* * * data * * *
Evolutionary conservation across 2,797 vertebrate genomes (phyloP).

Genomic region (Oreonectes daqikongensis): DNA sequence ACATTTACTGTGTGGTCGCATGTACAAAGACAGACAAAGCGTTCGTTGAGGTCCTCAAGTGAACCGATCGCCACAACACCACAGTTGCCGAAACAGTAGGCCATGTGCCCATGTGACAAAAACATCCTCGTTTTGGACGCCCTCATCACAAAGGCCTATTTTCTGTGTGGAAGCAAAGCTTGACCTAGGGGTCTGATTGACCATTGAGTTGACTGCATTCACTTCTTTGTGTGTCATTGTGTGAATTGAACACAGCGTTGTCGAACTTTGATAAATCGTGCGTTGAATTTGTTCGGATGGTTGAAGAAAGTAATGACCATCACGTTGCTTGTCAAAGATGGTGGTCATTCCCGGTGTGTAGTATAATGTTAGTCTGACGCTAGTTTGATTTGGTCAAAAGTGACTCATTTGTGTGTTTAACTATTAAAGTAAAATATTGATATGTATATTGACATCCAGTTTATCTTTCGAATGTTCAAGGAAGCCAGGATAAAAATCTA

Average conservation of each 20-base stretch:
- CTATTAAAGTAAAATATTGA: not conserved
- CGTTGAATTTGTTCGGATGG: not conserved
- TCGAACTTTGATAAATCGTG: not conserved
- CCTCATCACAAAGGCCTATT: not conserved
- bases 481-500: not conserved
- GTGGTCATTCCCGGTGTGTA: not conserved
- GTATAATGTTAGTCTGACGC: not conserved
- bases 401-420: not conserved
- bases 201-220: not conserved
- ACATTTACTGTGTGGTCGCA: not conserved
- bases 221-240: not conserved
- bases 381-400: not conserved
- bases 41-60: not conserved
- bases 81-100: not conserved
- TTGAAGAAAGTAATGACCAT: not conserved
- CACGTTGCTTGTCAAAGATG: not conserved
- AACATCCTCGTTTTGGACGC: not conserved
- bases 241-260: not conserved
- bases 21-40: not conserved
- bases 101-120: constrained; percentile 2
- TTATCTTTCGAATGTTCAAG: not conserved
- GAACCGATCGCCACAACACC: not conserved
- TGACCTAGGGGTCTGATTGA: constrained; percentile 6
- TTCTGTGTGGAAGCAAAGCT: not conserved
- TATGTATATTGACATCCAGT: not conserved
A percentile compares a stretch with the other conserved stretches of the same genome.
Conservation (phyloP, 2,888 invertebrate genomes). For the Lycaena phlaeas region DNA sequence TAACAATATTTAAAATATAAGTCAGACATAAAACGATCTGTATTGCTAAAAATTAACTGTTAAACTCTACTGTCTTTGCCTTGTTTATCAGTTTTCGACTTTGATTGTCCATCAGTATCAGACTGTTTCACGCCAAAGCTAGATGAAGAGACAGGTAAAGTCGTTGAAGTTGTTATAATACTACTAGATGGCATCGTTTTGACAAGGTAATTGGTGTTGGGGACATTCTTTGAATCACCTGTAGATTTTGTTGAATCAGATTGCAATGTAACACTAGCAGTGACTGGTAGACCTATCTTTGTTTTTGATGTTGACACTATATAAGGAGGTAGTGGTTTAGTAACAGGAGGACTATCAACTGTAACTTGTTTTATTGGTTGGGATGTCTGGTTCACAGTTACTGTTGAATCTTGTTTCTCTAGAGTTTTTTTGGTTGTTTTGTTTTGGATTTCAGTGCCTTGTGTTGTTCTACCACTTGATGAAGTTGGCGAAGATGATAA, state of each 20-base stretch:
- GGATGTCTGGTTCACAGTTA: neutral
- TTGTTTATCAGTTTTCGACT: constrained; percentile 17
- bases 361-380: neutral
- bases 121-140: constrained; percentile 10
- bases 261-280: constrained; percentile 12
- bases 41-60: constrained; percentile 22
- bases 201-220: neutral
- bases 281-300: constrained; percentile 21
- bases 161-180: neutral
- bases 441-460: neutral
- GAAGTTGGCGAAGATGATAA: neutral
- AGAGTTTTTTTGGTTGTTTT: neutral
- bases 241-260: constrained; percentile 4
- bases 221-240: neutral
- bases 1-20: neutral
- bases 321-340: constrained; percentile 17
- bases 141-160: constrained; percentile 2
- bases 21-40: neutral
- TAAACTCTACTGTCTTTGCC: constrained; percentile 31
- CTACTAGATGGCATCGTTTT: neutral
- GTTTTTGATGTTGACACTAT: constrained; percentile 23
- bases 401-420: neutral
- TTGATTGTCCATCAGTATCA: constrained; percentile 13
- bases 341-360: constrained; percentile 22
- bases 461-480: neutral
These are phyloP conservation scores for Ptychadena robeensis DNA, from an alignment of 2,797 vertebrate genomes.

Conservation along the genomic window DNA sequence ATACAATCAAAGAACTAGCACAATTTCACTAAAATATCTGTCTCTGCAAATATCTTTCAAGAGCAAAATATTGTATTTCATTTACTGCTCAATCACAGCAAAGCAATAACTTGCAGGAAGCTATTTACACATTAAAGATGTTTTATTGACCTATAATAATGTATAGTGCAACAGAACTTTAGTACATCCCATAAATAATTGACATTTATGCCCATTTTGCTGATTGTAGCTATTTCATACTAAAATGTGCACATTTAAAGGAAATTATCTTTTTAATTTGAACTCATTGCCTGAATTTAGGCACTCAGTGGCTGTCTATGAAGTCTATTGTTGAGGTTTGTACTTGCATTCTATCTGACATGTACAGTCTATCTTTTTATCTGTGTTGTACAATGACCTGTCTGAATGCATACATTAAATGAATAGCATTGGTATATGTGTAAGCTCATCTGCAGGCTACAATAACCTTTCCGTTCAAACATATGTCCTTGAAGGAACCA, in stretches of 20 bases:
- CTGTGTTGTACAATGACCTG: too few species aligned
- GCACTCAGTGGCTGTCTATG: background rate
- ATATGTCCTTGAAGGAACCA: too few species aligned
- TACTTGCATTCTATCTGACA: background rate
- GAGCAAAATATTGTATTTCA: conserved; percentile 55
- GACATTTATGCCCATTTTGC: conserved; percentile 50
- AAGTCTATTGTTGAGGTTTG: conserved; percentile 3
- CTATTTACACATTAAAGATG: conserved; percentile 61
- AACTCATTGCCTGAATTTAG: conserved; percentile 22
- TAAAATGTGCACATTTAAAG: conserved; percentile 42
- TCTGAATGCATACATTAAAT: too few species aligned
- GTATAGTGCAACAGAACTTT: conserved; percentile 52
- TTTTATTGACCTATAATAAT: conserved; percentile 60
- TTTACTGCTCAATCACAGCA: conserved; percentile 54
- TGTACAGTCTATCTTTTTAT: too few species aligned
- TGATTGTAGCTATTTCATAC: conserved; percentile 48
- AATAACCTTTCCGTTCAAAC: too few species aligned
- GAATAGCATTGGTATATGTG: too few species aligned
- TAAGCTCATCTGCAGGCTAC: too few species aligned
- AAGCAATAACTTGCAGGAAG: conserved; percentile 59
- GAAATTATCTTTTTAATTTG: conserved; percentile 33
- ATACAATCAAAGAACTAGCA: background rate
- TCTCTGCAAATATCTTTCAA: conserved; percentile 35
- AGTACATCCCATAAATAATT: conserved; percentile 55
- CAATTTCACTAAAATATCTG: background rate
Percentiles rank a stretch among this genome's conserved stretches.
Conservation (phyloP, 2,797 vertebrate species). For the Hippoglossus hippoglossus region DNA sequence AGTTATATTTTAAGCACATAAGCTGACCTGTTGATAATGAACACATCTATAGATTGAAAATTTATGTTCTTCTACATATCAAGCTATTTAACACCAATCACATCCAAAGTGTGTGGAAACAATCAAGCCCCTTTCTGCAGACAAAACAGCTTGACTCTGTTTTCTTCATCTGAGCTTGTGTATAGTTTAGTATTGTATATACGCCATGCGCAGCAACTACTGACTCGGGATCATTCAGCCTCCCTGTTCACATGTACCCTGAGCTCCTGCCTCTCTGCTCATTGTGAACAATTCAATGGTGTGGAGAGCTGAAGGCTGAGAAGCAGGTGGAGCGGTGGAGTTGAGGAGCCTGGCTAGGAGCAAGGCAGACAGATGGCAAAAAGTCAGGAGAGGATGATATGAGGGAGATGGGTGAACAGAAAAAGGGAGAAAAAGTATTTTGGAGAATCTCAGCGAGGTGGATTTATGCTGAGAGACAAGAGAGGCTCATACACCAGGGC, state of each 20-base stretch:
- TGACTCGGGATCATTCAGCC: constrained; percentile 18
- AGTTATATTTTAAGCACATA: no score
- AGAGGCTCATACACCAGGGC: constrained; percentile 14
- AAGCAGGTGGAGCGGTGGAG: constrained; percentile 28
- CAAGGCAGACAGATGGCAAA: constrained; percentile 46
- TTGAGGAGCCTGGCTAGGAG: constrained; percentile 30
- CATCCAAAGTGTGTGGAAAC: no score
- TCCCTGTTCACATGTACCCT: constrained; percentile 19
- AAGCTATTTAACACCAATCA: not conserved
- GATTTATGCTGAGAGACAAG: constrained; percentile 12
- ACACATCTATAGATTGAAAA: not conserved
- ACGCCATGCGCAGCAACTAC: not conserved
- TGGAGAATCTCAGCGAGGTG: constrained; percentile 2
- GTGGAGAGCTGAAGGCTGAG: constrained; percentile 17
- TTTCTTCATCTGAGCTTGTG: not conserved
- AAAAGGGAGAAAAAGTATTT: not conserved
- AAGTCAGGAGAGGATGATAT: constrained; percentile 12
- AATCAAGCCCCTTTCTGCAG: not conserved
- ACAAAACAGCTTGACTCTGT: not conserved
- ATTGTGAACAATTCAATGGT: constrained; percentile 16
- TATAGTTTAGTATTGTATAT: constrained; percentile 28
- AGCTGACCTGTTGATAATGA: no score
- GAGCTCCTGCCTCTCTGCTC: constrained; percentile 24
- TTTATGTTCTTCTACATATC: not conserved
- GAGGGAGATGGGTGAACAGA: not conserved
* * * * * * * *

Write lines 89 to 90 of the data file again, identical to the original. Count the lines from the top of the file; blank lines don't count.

- CAAGGCAGACAGATGGCAAA: constrained; percentile 46
- TTGAGGAGCCTGGCTAGGAG: constrained; percentile 30